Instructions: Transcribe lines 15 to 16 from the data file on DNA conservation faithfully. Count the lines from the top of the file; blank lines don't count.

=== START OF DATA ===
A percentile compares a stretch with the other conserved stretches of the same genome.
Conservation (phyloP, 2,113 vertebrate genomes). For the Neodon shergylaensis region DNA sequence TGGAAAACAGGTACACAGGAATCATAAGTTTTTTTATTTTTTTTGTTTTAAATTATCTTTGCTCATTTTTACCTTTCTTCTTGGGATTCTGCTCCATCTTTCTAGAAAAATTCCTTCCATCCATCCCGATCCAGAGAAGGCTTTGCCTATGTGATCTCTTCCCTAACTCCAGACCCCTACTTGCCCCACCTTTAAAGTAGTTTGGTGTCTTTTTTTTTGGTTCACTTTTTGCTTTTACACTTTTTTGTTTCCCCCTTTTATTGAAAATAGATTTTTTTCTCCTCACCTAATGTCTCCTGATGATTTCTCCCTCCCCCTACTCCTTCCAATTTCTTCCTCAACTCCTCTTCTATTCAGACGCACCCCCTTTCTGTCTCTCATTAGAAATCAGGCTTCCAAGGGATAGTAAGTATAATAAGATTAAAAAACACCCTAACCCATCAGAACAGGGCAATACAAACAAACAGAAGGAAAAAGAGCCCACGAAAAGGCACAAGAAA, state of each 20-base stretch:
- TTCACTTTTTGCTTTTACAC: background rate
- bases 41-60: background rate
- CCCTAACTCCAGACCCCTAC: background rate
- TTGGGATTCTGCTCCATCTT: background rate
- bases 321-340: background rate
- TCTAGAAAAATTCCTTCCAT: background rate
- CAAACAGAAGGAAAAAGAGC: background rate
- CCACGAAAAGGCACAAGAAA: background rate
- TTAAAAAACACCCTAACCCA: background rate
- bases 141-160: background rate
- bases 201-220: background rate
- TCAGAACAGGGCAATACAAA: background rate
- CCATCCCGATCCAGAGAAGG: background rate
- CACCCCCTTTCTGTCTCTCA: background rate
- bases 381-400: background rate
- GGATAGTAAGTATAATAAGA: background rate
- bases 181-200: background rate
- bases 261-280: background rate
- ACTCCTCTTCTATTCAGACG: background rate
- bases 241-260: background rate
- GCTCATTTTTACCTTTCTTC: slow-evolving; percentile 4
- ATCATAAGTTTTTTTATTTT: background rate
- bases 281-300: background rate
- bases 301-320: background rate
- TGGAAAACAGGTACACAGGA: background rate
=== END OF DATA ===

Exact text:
- CCATCCCGATCCAGAGAAGG: background rate
- CACCCCCTTTCTGTCTCTCA: background rate